One may also consider applying for apprenticeships. Though this model is disappearing rapidly, it's hard to conceive why. Apprentices typically earn a living while learning the tools of their trade. The kicker is that since there are fewer paid apprenticeships available, they are really hard to get into. And, whereas in the past, applicants weren't required to possess a degree, nowadays apprenticeship programs tend to favor those who have completed a related course of study. Nice work if you can get it . . . but it can be elusive, even for the well qualified.

While there is a real question as to whether or not one should even consider theater as a viable career option, we'll assume that if you're reading this, you're already hopelessly bent on making a life in the theater. I use the word life intentionally—you won’t make much money, most likely, but you can expect to build the foundation for a fulfilling life.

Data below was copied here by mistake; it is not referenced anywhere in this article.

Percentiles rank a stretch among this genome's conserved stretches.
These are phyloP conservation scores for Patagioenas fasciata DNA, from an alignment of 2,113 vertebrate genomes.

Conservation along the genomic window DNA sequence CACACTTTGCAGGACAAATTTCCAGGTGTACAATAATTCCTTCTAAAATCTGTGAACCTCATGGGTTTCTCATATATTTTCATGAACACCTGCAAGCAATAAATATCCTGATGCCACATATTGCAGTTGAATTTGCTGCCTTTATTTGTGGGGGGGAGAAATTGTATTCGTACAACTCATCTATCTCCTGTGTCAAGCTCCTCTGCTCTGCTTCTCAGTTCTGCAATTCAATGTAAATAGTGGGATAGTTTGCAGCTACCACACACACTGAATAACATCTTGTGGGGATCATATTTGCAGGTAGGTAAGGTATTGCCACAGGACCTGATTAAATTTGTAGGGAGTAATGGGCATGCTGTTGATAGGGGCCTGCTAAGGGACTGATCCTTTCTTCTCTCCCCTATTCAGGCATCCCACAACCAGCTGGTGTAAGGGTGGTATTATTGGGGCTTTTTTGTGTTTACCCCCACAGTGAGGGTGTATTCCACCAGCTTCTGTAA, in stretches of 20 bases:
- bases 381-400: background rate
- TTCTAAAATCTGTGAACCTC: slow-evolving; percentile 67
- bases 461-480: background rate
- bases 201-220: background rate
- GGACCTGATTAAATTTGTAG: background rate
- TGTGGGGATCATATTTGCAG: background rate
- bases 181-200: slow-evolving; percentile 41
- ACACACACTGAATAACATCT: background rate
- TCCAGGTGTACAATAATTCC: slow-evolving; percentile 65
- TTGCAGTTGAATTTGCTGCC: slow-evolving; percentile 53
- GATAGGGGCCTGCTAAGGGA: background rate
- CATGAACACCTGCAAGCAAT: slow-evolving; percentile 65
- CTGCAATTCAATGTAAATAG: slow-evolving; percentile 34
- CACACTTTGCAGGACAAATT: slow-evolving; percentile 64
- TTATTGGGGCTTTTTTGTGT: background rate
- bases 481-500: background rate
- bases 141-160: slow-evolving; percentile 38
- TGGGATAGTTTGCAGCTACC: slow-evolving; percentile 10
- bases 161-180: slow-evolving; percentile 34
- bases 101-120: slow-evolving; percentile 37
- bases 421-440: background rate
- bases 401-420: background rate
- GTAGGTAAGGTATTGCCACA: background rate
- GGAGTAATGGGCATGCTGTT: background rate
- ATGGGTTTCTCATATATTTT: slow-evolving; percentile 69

If you genuinely love to write for the stage, direct, act, design, build, or manage a complex series of tasks, you can expect to make a decent life doing what you love. If you find employment in the theater, you will have the good fortune of working alongside some of the most generous, accepting, and loving individuals on earth. If you intend to make more than money, if you thrive on collaboration, communication, and camaraderie—then the theater is probably right for you.

It really is possible to make a life in the theater, especially if you acquire the best education you can afford and really dedicate yourself to your training—you will likely be learning from people who can recommend you for work upon completion of your program. This is why it's of the utmost importance to choose the right one for you.


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Thoughts from the curator

David Dudley looks at the different models of theatre education around the country through interviews, with the hopes that a new student will have an easier time finding the model that works for them.

Education Series